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Ortega denies planning terrorist attacks on Americans

July 19, 1985

MANAGUA, Nicaragua (AP) _ President Daniel Ortega said Friday Nicaragua is not helping plan attacks on Americans in Honduras, as Washington claims, and the United States is terrorist because it supports anti-Sandinista rebels.

He spoke to hundreds of thousands of cheering supporters gathered in the capital’s main plaza to mark the sixth anniversary of the rebel victory that toppled the conservative government of President Anastasio Somoza.

″Nicaragua does not support or provoke or encourage terrorism,″ he said, and challenged the United States to prove its allegation in the International Court of Justice. He accused the Reagan administration of practicing ″state terrorism″ through its aid to rebels fighting his left-wing government.

″Who blew up the fuel depots in Corinto, who mined the ports? Who bombed Sandino Airport? Who are the terrorists? The government of the United States or the Nicaraguan people?″ he asked the crowd, which he estimated at 500,000.

His remarks referred to several major attacks that the rebels, also known as Contras, have mounted over the past three years on Nicaraguan targets.

Nicaragua went to the International Court of Justice with charges that the United States violates international law by supporting the Contras. The Reagan administration has said it would not recognize the World Court’s jusrisdiction in the matter.

Many people came in buses and trucks from outlying provinces to hear Ortega speak in the plaza near Lake Managua. They chanted Sandinista slogans - ″No pasaran 3/8″ (They shall not pass 3/8) and ″Aqui, alla, el Yanqui morira″ (Here, there, the Yankee will die).

Eleven Soviet helicopters flew past the plaza, armed with six rockets each in pods of three.

Unlike previous years, when top officials from leftist or Third World countries came to Managua for the anniversary, only minor foreign officials attended Friday’s ceremony.

The Sandinistas came to power after a revolution that ended 42 years of rule by members of the rightist Somoza family, who were supported by the United States.

Tension between the United States and Nicaragua has risen in recent months. The Reagan administration has accused the Sandinistas of jeopardizing peace and security in Central America by establishing close military ties with Cuba and the Soviet Union. It imposed a trade embargo against Nicaragua last spring.

Sandinista officials have repeatedly accused the United States of preparing to invade the country and have moved army tanks into parts of the capital.

Ortega accused the United States of being ″intransigent″ and ″arrogant.″ He said U.S. analysts at the Pentagon mistakenly believed that toppling the Sandinistas ″would be as easy as hitting a drunk on the head.″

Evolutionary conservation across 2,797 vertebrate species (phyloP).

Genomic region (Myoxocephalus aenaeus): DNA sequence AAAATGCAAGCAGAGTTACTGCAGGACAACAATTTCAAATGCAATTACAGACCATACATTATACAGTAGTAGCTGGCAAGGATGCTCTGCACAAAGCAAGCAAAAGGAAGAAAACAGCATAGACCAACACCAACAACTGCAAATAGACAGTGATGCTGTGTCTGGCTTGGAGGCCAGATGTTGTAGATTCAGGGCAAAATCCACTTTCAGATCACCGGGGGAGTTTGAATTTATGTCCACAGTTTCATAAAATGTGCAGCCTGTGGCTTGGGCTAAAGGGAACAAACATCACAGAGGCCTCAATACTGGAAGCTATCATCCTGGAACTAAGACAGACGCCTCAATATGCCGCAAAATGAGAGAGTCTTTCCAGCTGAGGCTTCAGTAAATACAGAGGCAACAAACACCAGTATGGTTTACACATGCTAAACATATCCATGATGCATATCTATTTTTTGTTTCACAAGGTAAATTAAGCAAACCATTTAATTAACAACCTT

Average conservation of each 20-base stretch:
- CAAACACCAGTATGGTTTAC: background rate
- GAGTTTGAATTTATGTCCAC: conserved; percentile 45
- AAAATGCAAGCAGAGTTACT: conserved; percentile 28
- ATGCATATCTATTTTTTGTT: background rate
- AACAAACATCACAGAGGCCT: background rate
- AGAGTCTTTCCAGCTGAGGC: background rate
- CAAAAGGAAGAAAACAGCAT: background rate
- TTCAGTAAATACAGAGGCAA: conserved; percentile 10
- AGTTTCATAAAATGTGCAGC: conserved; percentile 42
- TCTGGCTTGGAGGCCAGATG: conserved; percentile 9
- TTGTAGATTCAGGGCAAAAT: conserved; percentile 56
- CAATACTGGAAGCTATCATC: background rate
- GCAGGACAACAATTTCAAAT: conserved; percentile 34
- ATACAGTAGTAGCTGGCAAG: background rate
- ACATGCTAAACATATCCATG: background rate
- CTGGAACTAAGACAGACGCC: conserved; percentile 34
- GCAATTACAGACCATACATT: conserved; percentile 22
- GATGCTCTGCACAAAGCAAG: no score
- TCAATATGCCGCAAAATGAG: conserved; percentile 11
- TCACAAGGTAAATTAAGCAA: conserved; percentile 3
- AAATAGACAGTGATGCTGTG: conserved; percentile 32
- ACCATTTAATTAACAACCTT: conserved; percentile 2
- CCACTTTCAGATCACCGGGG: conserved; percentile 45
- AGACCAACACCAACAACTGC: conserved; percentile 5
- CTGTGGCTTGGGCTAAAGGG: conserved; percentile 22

Even so, he said, Nicaragua is willing to pursue a negotiated peace under the auspices of Latin American nations and through direct talks.

The United States broke off bilateral talks in January, after nine sessions. U.S. officials said the negotiations, held in Manzanillo, Mexico, were leading nowhere.

On the eve of the anniversary, the Nicaraguan government revealed the Spanish text of a diplomatic note from the United States that accused the Sandinistas of supporting plans for terror attacks against U.S. citizens in Honduras, and said it will hold Nicaragua responsible if any occur. The State Department issued an English text in Washington.

U.S. Ambassador Harry Bergold presented the note on Wednesday. He left on Thursday for a vacation in the United States, with a minor embassy official designated to represent him at the anniversary celebration.

The note said another incident such as the killing of four U.S. Marines and two other Americans in El Salvador on June 19 would have serious repercussions. ″The patience of the U.S. government and of the American people has grown short,″ it said.

In the note, the United States said Nicaragua supports leftist groups in El Salvador, including one that claimed responsibility for the June 19 attack, in which gunmen fired into a sidewalk cafe. The Mardoqueo Cruz Urban Guerrilla Commandos claimed responsibility for the attack and said others on U.S. military personnel would follow as part of the 51/2 -year war against the U.S.-backed Salvadoran government.

In a reply to the note, the Nicaraguan Foreign Ministry said Thursday, ″Nicaragua categorically rejects the contents and the form of this missive, which contains false accusations, intolerable threats and is a violation of the form and manner of relations among states.″

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